Comparative Fault in a California Construction Accident
What happens if you are partially to blame for injuries you sustained in a construction accident? The answer to this question depends in part on whether you are seeking compensation through workers’ comp or are filing a separate construction accident lawsuit.
With a workers’ compensation claim, fault is not an issue. Neither the employer’s fault nor the employee’s fault is taken into account in determining whether the injured employee is eligible for compensation.
Yet if you are filing a construction accident lawsuit and believe you may be partially responsible for the accident, then it is important to learn more about how California’s comparative fault law could impact your recovery. California is what is known as a “pure comparative fault” state.
This means that a plaintiff can still recover damages regardless of her percentage of fault. At the same time, however, the plaintiff’s damages award will be reduced by her proportion of negligence. This remains true whether the plaintiff is only 5 percent or 95 percent at fault. While some states bar a plaintiff’s recovery once the plaintiff is 50 percent or 51 percent responsible, California is not one of those states.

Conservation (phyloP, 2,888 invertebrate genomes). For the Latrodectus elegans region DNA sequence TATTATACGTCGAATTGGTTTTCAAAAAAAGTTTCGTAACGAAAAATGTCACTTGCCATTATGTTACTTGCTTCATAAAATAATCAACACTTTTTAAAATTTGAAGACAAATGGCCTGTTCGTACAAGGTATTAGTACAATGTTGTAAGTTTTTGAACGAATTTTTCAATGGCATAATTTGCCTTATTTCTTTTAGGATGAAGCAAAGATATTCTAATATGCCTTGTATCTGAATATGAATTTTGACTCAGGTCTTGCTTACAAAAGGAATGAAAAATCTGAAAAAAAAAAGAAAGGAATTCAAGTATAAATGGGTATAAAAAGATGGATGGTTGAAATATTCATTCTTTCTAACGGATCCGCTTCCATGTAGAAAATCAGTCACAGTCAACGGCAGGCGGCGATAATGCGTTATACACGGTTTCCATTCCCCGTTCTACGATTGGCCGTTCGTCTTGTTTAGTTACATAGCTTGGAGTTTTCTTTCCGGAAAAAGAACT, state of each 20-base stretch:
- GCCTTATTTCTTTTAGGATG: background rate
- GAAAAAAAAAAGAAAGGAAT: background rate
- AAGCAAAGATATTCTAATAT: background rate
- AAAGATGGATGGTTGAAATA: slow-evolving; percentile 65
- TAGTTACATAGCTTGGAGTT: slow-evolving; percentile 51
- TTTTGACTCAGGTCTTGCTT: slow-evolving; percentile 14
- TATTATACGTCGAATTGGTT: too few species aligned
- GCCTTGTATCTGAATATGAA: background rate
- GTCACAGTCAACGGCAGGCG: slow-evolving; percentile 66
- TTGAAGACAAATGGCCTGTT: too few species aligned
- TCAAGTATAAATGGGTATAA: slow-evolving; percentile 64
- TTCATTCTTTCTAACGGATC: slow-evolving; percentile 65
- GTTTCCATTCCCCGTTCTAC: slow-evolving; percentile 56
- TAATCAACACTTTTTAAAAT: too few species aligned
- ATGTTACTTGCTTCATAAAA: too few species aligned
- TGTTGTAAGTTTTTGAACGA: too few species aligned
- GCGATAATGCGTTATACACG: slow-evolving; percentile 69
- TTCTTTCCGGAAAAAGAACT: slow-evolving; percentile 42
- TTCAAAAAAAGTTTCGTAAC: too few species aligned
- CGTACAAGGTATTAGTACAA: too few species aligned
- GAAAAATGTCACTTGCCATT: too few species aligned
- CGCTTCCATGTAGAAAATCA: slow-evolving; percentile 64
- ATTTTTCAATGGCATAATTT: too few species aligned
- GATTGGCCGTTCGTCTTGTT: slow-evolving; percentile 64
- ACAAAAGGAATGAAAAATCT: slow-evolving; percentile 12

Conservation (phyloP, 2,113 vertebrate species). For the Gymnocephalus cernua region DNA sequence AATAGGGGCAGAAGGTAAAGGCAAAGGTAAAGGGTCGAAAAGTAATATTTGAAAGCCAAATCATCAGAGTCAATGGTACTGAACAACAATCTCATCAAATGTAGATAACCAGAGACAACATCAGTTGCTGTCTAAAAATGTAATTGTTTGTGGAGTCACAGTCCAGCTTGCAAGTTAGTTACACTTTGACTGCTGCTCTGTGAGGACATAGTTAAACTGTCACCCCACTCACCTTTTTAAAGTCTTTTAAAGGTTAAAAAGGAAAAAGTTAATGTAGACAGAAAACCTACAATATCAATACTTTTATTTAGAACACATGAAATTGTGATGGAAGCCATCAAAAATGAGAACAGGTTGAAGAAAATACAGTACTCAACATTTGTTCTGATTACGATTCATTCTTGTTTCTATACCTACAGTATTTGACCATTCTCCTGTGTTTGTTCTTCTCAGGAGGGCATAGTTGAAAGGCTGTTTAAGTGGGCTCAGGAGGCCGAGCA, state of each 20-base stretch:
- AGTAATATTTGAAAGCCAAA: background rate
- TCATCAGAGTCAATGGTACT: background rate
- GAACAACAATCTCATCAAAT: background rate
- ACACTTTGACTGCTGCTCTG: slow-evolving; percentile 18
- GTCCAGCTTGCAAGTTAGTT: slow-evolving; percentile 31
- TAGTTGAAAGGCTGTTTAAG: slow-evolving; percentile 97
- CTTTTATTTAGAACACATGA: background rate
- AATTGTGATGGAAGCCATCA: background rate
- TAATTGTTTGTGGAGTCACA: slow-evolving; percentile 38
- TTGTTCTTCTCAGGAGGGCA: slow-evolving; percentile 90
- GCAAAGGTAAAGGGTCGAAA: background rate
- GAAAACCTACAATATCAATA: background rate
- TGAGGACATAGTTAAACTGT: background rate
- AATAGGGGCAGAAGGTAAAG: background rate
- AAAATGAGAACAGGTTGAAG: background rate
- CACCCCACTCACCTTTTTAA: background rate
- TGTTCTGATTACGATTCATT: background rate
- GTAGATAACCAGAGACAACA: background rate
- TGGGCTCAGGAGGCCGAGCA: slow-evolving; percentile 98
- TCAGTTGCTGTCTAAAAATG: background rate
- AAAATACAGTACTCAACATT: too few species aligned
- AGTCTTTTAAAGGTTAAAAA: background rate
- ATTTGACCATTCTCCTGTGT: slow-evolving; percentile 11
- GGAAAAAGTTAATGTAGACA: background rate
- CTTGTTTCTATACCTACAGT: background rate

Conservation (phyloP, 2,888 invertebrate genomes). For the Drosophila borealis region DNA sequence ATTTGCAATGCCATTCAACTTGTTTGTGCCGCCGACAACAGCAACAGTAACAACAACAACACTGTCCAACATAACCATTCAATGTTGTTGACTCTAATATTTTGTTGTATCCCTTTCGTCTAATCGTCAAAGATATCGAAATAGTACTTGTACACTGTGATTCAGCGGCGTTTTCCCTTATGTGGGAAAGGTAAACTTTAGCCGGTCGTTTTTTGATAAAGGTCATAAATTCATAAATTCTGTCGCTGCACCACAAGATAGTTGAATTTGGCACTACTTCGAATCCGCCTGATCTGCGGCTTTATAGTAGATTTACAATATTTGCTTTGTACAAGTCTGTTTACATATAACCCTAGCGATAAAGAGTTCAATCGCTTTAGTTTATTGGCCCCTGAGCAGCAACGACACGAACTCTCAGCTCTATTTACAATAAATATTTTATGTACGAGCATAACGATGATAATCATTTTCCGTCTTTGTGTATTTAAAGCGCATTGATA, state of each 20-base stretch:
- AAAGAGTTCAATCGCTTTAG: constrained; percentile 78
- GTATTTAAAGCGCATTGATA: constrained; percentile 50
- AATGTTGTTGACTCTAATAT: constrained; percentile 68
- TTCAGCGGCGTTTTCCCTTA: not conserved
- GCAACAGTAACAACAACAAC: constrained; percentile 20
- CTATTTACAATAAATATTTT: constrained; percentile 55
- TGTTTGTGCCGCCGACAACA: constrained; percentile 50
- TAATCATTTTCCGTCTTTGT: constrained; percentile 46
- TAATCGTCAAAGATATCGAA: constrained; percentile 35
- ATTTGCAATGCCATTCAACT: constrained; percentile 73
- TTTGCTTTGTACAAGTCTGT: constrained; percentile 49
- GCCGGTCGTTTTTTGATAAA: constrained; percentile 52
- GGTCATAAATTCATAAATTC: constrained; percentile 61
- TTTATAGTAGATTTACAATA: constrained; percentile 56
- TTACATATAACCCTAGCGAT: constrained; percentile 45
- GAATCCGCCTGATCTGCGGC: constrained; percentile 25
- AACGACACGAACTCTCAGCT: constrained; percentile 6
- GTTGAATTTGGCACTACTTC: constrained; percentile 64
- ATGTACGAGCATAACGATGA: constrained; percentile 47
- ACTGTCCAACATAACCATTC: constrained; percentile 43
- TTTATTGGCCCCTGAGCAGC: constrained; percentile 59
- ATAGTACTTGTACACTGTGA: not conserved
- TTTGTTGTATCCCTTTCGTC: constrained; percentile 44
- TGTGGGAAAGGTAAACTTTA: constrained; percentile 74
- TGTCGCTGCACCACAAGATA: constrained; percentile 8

For example, if a plaintiff obtained $1,000,000 in a construction accident settlement but was determined to be 20 percent at fault, that recovery would be reduced by 20 percent (or $200,000). The plaintiff would recover the remaining amount, or $800,000.
To be clear, comparative fault is a defense that the defendant would raise in order to avoid paying out full compensation. The plaintiff should never bring up comparative fault in a construction accident injury case.
Contact a Construction Accident Attorney Los Angeles
If you or someone you love sustained injuries in a construction accident, you may be eligible to obtain financial compensation. Depending upon the specific facts of your case, you may need to file a workers’ compensation claim, or you may be able to file a construction site accident lawsuit in order to get the compensation you deserve.
An experienced construction site accidents lawyer in Los Angeles, California can speak with you today about moving forward with your case. Contact Starpoint LC, Attorneys at Law to learn more about the services we provide to plaintiffs in Southern California.